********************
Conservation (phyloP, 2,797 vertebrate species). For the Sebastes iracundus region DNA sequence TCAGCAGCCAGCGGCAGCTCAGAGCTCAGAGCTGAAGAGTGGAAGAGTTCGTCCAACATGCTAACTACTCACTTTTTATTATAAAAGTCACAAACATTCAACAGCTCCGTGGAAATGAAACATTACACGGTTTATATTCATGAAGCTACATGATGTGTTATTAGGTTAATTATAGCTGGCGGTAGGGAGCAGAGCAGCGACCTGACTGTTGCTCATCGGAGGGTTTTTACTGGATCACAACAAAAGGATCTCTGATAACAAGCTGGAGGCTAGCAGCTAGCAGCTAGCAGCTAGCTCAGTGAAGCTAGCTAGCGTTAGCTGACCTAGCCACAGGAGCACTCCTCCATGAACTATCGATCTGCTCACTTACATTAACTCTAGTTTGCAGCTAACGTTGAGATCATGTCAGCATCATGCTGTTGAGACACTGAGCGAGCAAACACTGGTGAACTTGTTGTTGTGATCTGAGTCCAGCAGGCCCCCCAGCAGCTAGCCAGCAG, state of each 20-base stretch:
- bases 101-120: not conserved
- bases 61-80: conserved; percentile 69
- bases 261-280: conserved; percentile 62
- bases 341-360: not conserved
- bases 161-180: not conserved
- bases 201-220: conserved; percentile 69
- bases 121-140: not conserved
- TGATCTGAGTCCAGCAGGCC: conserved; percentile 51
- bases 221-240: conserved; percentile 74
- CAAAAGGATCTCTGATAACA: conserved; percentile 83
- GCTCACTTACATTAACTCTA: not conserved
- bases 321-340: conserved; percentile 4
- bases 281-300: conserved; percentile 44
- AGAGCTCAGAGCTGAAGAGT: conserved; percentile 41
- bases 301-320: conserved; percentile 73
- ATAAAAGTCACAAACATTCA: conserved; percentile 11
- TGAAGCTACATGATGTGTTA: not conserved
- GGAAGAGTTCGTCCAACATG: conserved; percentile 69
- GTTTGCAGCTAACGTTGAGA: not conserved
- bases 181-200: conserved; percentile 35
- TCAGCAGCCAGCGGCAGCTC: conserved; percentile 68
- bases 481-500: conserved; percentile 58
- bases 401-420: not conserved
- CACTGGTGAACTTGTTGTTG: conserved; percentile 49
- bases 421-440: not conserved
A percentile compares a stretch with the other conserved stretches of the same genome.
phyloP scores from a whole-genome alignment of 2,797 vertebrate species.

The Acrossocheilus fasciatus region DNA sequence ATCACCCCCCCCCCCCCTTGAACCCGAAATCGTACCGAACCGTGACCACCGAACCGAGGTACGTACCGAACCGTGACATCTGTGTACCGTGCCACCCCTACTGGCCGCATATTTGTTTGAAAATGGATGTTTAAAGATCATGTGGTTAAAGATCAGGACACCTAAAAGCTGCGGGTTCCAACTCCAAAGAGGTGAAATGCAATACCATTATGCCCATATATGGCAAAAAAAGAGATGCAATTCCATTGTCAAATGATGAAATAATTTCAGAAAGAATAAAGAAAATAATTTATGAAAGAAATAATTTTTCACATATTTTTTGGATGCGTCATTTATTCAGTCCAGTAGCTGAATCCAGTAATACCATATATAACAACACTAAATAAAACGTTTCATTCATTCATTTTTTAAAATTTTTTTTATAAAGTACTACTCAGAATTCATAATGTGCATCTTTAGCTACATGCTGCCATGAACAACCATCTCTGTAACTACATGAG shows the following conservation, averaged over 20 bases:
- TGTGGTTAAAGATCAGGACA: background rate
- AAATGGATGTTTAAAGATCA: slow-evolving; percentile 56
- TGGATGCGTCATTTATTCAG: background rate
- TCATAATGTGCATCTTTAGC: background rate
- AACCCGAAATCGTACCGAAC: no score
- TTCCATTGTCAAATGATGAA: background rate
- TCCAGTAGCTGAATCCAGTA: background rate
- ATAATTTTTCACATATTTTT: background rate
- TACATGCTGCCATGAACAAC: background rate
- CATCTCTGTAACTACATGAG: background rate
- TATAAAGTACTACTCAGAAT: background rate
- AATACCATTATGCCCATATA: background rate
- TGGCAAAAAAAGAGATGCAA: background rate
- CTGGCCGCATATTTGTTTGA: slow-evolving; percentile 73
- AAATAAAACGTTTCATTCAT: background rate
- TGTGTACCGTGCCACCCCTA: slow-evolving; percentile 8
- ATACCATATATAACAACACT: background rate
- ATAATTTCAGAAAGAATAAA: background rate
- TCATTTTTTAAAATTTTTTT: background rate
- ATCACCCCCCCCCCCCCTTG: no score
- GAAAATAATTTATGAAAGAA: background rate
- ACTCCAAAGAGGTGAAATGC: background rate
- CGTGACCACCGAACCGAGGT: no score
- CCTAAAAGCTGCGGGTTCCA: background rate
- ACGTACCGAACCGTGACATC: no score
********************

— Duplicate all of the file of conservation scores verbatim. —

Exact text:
Conservation (phyloP, 2,797 vertebrate species). For the Sebastes iracundus region DNA sequence TCAGCAGCCAGCGGCAGCTCAGAGCTCAGAGCTGAAGAGTGGAAGAGTTCGTCCAACATGCTAACTACTCACTTTTTATTATAAAAGTCACAAACATTCAACAGCTCCGTGGAAATGAAACATTACACGGTTTATATTCATGAAGCTACATGATGTGTTATTAGGTTAATTATAGCTGGCGGTAGGGAGCAGAGCAGCGACCTGACTGTTGCTCATCGGAGGGTTTTTACTGGATCACAACAAAAGGATCTCTGATAACAAGCTGGAGGCTAGCAGCTAGCAGCTAGCAGCTAGCTCAGTGAAGCTAGCTAGCGTTAGCTGACCTAGCCACAGGAGCACTCCTCCATGAACTATCGATCTGCTCACTTACATTAACTCTAGTTTGCAGCTAACGTTGAGATCATGTCAGCATCATGCTGTTGAGACACTGAGCGAGCAAACACTGGTGAACTTGTTGTTGTGATCTGAGTCCAGCAGGCCCCCCAGCAGCTAGCCAGCAG, state of each 20-base stretch:
- bases 101-120: not conserved
- bases 61-80: conserved; percentile 69
- bases 261-280: conserved; percentile 62
- bases 341-360: not conserved
- bases 161-180: not conserved
- bases 201-220: conserved; percentile 69
- bases 121-140: not conserved
- TGATCTGAGTCCAGCAGGCC: conserved; percentile 51
- bases 221-240: conserved; percentile 74
- CAAAAGGATCTCTGATAACA: conserved; percentile 83
- GCTCACTTACATTAACTCTA: not conserved
- bases 321-340: conserved; percentile 4
- bases 281-300: conserved; percentile 44
- AGAGCTCAGAGCTGAAGAGT: conserved; percentile 41
- bases 301-320: conserved; percentile 73
- ATAAAAGTCACAAACATTCA: conserved; percentile 11
- TGAAGCTACATGATGTGTTA: not conserved
- GGAAGAGTTCGTCCAACATG: conserved; percentile 69
- GTTTGCAGCTAACGTTGAGA: not conserved
- bases 181-200: conserved; percentile 35
- TCAGCAGCCAGCGGCAGCTC: conserved; percentile 68
- bases 481-500: conserved; percentile 58
- bases 401-420: not conserved
- CACTGGTGAACTTGTTGTTG: conserved; percentile 49
- bases 421-440: not conserved
A percentile compares a stretch with the other conserved stretches of the same genome.
phyloP scores from a whole-genome alignment of 2,797 vertebrate species.

The Acrossocheilus fasciatus region DNA sequence ATCACCCCCCCCCCCCCTTGAACCCGAAATCGTACCGAACCGTGACCACCGAACCGAGGTACGTACCGAACCGTGACATCTGTGTACCGTGCCACCCCTACTGGCCGCATATTTGTTTGAAAATGGATGTTTAAAGATCATGTGGTTAAAGATCAGGACACCTAAAAGCTGCGGGTTCCAACTCCAAAGAGGTGAAATGCAATACCATTATGCCCATATATGGCAAAAAAAGAGATGCAATTCCATTGTCAAATGATGAAATAATTTCAGAAAGAATAAAGAAAATAATTTATGAAAGAAATAATTTTTCACATATTTTTTGGATGCGTCATTTATTCAGTCCAGTAGCTGAATCCAGTAATACCATATATAACAACACTAAATAAAACGTTTCATTCATTCATTTTTTAAAATTTTTTTTATAAAGTACTACTCAGAATTCATAATGTGCATCTTTAGCTACATGCTGCCATGAACAACCATCTCTGTAACTACATGAG shows the following conservation, averaged over 20 bases:
- TGTGGTTAAAGATCAGGACA: background rate
- AAATGGATGTTTAAAGATCA: slow-evolving; percentile 56
- TGGATGCGTCATTTATTCAG: background rate
- TCATAATGTGCATCTTTAGC: background rate
- AACCCGAAATCGTACCGAAC: no score
- TTCCATTGTCAAATGATGAA: background rate
- TCCAGTAGCTGAATCCAGTA: background rate
- ATAATTTTTCACATATTTTT: background rate
- TACATGCTGCCATGAACAAC: background rate
- CATCTCTGTAACTACATGAG: background rate
- TATAAAGTACTACTCAGAAT: background rate
- AATACCATTATGCCCATATA: background rate
- TGGCAAAAAAAGAGATGCAA: background rate
- CTGGCCGCATATTTGTTTGA: slow-evolving; percentile 73
- AAATAAAACGTTTCATTCAT: background rate
- TGTGTACCGTGCCACCCCTA: slow-evolving; percentile 8
- ATACCATATATAACAACACT: background rate
- ATAATTTCAGAAAGAATAAA: background rate
- TCATTTTTTAAAATTTTTTT: background rate
- ATCACCCCCCCCCCCCCTTG: no score
- GAAAATAATTTATGAAAGAA: background rate
- ACTCCAAAGAGGTGAAATGC: background rate
- CGTGACCACCGAACCGAGGT: no score
- CCTAAAAGCTGCGGGTTCCA: background rate
- ACGTACCGAACCGTGACATC: no score